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Illustration: Aïda Amer/Axios. Photos: Zach Gibson/Stringer, The Washington Post/Getty Contributor

Bernie Sanders is poised to become an economic scapegoat for both the White House and Corporate America, assuming that Sanders comes through Super Tuesday unscathed.

The big picture: If the U.S. economy remains strong, President Trump and CEOs will claim credit (as they've been doing for three years). If it turns sour, they'll blame Bernie (even though it's a largely baseless charge).

  • We got a sneak preview yesterday, when a Fox Business Network anchor pinned the Dow drop on Nevada caucus results, rather than on rising coronavirus infections outside of China.

Presidents receive too much credit and criticism for the economy, a popular maxim that we've seen manifested in past reelection results.

The state of play: The core validity of American capitalism wasn't at issue in those prior tilts. Bernie Sanders opens that door by virtue of his self-described democratic socialism, giving Trump a rhetorical shield unavailable to past incumbents. And the same goes for CEOs and boards, who normally bear the brunt of poor performance.

  • This isn't to say that such arguments would necessarily work, particularly given that GDP growth and corporate earnings both softened before Sanders surged.
  • Nor that they should work, as only one president at a time sets policy.
  • It's just that they may work, particularly when the only alternative for Trump and CEOs would be accepting blame.

The bottom line: Sanders, just by virtue of his ascendant existence, gives today's political and business leaders a "heads I win, tails you lose" response to whatever the economy throws at us heading into November.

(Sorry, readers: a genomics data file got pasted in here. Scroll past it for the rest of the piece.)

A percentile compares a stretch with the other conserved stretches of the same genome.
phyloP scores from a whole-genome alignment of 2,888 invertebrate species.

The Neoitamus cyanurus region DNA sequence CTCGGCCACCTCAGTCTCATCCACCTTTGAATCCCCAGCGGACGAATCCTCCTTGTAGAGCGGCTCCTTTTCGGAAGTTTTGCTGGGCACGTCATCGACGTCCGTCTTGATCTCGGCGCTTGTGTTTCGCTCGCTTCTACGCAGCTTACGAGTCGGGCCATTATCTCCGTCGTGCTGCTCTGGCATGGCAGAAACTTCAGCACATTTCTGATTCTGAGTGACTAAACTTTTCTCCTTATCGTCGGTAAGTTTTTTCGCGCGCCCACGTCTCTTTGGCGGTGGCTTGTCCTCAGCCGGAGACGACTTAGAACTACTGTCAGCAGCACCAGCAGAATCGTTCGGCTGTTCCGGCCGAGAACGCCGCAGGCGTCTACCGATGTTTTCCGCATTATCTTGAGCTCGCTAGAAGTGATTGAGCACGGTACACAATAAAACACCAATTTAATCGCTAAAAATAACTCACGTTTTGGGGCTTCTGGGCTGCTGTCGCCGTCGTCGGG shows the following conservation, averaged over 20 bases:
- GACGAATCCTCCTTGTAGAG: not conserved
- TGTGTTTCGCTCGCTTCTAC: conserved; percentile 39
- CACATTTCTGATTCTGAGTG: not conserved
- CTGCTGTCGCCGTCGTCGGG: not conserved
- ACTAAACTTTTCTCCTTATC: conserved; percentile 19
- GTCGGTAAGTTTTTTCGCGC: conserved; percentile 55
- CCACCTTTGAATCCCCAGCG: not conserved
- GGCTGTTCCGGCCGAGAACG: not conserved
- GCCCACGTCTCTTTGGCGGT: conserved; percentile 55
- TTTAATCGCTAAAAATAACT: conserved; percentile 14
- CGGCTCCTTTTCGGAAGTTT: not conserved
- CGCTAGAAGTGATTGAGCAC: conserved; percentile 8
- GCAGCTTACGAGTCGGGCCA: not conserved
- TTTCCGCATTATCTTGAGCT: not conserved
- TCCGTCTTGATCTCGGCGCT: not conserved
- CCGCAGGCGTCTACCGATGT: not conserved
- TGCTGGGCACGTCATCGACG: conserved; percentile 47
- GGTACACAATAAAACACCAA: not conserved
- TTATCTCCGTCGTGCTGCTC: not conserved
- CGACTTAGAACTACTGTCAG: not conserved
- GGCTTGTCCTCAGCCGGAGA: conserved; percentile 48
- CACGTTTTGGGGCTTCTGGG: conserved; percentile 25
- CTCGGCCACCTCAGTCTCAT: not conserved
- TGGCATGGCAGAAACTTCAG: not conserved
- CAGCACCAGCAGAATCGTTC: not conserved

Go deeper: Reality check on Bernie Sanders' biggest ideas

Go deeper

Biden to sign 15 executive actions on Day One

President-elect Joe Biden. Photo: SAUL LOEB/AFP via Getty Images

President-elect Joe Biden is expected to sign 15 executive actions upon taking office Wednesday, immediately reversing key Trump administration policies.

Why it matters: The 15 actions — aimed at issues like climate change and immigration — mark more drastic immediate steps compared with the two day-one actions from Biden's four predecessors combined, according to incoming White House press secretary Jen Psaki.

Off the Rails

Episode 7: Trump turns on Pence

Photo illustration: Eniola Odetunde/Axios. Photos: Elijah Nouvelage, Alex Wong/Getty Images

Beginning on election night 2020 and continuing through his final days in office, Donald Trump unraveled and dragged America with him, to the point that his followers sacked the U.S. Capitol with two weeks left in his term. Axios takes you inside the collapse of a president with a special series.

Episode 7: Trump turns on Pence. Trump believes the vice president can solve all his problems by simply refusing to certify the Electoral College results. It's a simple test of loyalty: Trump or the U.S. Constitution.

"The end is coming, Donald."

The male voice in the TV ad boomed through the White House residence during "Fox & Friends" commercial breaks. Over and over and over. "The end is coming, Donald. ... On Jan. 6, Mike Pence will put the nail in your political coffin."

Big Tech's post-riot reckoning

Photo illustration: Sarah Grillo/Axios. Photo: Tasos Katopodis/Getty Images

The Capitol insurrection means the anti-tech talk in Washington is more likely to lead to action, since it's ever clearer that the attack was planned, at least in part, on social media.

Why it matters: The big platforms may have hoped they'd move to D.C.'s back burner, with the Hill focused on the Biden agenda and the pandemic out of control. But now, there'll be no escaping harsh scrutiny.